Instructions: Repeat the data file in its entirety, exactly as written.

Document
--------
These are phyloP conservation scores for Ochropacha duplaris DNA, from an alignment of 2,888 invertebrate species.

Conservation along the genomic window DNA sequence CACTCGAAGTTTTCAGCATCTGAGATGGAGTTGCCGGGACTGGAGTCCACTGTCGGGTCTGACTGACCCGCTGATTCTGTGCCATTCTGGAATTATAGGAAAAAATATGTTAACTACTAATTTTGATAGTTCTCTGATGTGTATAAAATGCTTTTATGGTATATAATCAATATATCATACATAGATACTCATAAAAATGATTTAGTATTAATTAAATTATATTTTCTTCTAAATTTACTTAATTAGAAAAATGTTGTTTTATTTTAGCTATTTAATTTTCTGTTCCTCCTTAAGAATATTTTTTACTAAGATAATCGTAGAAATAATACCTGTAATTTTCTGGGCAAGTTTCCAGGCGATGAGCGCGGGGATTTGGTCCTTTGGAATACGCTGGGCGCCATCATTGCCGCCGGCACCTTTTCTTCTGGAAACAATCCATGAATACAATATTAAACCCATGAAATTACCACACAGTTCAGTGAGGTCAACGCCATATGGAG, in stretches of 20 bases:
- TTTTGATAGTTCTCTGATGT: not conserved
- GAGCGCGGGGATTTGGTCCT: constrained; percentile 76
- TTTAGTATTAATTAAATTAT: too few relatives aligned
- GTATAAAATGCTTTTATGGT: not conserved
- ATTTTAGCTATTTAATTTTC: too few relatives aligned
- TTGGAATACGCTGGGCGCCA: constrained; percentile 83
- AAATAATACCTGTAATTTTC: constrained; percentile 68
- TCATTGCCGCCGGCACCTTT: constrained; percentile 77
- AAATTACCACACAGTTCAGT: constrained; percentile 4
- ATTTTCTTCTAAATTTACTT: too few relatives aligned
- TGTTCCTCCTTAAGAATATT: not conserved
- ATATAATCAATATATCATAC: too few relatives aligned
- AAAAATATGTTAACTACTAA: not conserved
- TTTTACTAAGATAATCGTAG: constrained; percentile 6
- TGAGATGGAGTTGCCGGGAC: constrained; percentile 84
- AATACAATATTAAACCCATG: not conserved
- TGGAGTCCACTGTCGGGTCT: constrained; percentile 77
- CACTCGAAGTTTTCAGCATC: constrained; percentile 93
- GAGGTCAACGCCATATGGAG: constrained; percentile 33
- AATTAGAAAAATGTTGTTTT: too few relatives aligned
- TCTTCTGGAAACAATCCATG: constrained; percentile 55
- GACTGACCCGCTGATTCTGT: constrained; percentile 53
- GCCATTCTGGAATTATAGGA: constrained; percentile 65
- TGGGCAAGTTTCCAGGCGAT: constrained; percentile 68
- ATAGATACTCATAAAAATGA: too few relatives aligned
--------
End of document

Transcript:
These are phyloP conservation scores for Ochropacha duplaris DNA, from an alignment of 2,888 invertebrate species.

Conservation along the genomic window DNA sequence CACTCGAAGTTTTCAGCATCTGAGATGGAGTTGCCGGGACTGGAGTCCACTGTCGGGTCTGACTGACCCGCTGATTCTGTGCCATTCTGGAATTATAGGAAAAAATATGTTAACTACTAATTTTGATAGTTCTCTGATGTGTATAAAATGCTTTTATGGTATATAATCAATATATCATACATAGATACTCATAAAAATGATTTAGTATTAATTAAATTATATTTTCTTCTAAATTTACTTAATTAGAAAAATGTTGTTTTATTTTAGCTATTTAATTTTCTGTTCCTCCTTAAGAATATTTTTTACTAAGATAATCGTAGAAATAATACCTGTAATTTTCTGGGCAAGTTTCCAGGCGATGAGCGCGGGGATTTGGTCCTTTGGAATACGCTGGGCGCCATCATTGCCGCCGGCACCTTTTCTTCTGGAAACAATCCATGAATACAATATTAAACCCATGAAATTACCACACAGTTCAGTGAGGTCAACGCCATATGGAG, in stretches of 20 bases:
- TTTTGATAGTTCTCTGATGT: not conserved
- GAGCGCGGGGATTTGGTCCT: constrained; percentile 76
- TTTAGTATTAATTAAATTAT: too few relatives aligned
- GTATAAAATGCTTTTATGGT: not conserved
- ATTTTAGCTATTTAATTTTC: too few relatives aligned
- TTGGAATACGCTGGGCGCCA: constrained; percentile 83
- AAATAATACCTGTAATTTTC: constrained; percentile 68
- TCATTGCCGCCGGCACCTTT: constrained; percentile 77
- AAATTACCACACAGTTCAGT: constrained; percentile 4
- ATTTTCTTCTAAATTTACTT: too few relatives aligned
- TGTTCCTCCTTAAGAATATT: not conserved
- ATATAATCAATATATCATAC: too few relatives aligned
- AAAAATATGTTAACTACTAA: not conserved
- TTTTACTAAGATAATCGTAG: constrained; percentile 6
- TGAGATGGAGTTGCCGGGAC: constrained; percentile 84
- AATACAATATTAAACCCATG: not conserved
- TGGAGTCCACTGTCGGGTCT: constrained; percentile 77
- CACTCGAAGTTTTCAGCATC: constrained; percentile 93
- GAGGTCAACGCCATATGGAG: constrained; percentile 33
- AATTAGAAAAATGTTGTTTT: too few relatives aligned
- TCTTCTGGAAACAATCCATG: constrained; percentile 55
- GACTGACCCGCTGATTCTGT: constrained; percentile 53
- GCCATTCTGGAATTATAGGA: constrained; percentile 65
- TGGGCAAGTTTCCAGGCGAT: constrained; percentile 68
- ATAGATACTCATAAAAATGA: too few relatives aligned